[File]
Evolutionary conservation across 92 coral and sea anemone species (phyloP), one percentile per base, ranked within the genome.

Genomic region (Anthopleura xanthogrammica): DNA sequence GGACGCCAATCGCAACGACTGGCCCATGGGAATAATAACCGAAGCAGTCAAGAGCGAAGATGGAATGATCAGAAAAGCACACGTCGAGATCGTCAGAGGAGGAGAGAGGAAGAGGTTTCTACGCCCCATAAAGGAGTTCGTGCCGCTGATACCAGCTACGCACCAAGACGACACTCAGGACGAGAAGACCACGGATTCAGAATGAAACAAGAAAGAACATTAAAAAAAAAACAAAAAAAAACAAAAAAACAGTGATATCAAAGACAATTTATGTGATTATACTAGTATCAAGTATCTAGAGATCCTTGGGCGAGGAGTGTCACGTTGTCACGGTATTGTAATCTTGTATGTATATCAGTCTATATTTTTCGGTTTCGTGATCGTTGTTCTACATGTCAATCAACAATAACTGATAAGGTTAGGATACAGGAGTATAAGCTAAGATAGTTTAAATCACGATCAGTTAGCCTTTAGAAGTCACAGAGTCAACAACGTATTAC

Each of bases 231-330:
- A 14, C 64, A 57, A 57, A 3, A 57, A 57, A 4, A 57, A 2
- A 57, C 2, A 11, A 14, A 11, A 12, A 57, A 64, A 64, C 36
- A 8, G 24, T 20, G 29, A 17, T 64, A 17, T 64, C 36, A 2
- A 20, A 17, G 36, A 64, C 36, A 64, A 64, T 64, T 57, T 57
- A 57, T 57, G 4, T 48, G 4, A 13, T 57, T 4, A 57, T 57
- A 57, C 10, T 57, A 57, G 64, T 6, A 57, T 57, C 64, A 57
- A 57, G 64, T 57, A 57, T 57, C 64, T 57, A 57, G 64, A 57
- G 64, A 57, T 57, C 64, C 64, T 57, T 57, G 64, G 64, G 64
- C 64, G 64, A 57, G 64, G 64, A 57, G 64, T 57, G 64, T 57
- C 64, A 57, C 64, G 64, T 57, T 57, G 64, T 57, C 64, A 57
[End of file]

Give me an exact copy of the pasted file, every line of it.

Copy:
Evolutionary conservation across 92 coral and sea anemone species (phyloP), one percentile per base, ranked within the genome.

Genomic region (Anthopleura xanthogrammica): DNA sequence GGACGCCAATCGCAACGACTGGCCCATGGGAATAATAACCGAAGCAGTCAAGAGCGAAGATGGAATGATCAGAAAAGCACACGTCGAGATCGTCAGAGGAGGAGAGAGGAAGAGGTTTCTACGCCCCATAAAGGAGTTCGTGCCGCTGATACCAGCTACGCACCAAGACGACACTCAGGACGAGAAGACCACGGATTCAGAATGAAACAAGAAAGAACATTAAAAAAAAAACAAAAAAAAACAAAAAAACAGTGATATCAAAGACAATTTATGTGATTATACTAGTATCAAGTATCTAGAGATCCTTGGGCGAGGAGTGTCACGTTGTCACGGTATTGTAATCTTGTATGTATATCAGTCTATATTTTTCGGTTTCGTGATCGTTGTTCTACATGTCAATCAACAATAACTGATAAGGTTAGGATACAGGAGTATAAGCTAAGATAGTTTAAATCACGATCAGTTAGCCTTTAGAAGTCACAGAGTCAACAACGTATTAC

Each of bases 231-330:
- A 14, C 64, A 57, A 57, A 3, A 57, A 57, A 4, A 57, A 2
- A 57, C 2, A 11, A 14, A 11, A 12, A 57, A 64, A 64, C 36
- A 8, G 24, T 20, G 29, A 17, T 64, A 17, T 64, C 36, A 2
- A 20, A 17, G 36, A 64, C 36, A 64, A 64, T 64, T 57, T 57
- A 57, T 57, G 4, T 48, G 4, A 13, T 57, T 4, A 57, T 57
- A 57, C 10, T 57, A 57, G 64, T 6, A 57, T 57, C 64, A 57
- A 57, G 64, T 57, A 57, T 57, C 64, T 57, A 57, G 64, A 57
- G 64, A 57, T 57, C 64, C 64, T 57, T 57, G 64, G 64, G 64
- C 64, G 64, A 57, G 64, G 64, A 57, G 64, T 57, G 64, T 57
- C 64, A 57, C 64, G 64, T 57, T 57, G 64, T 57, C 64, A 57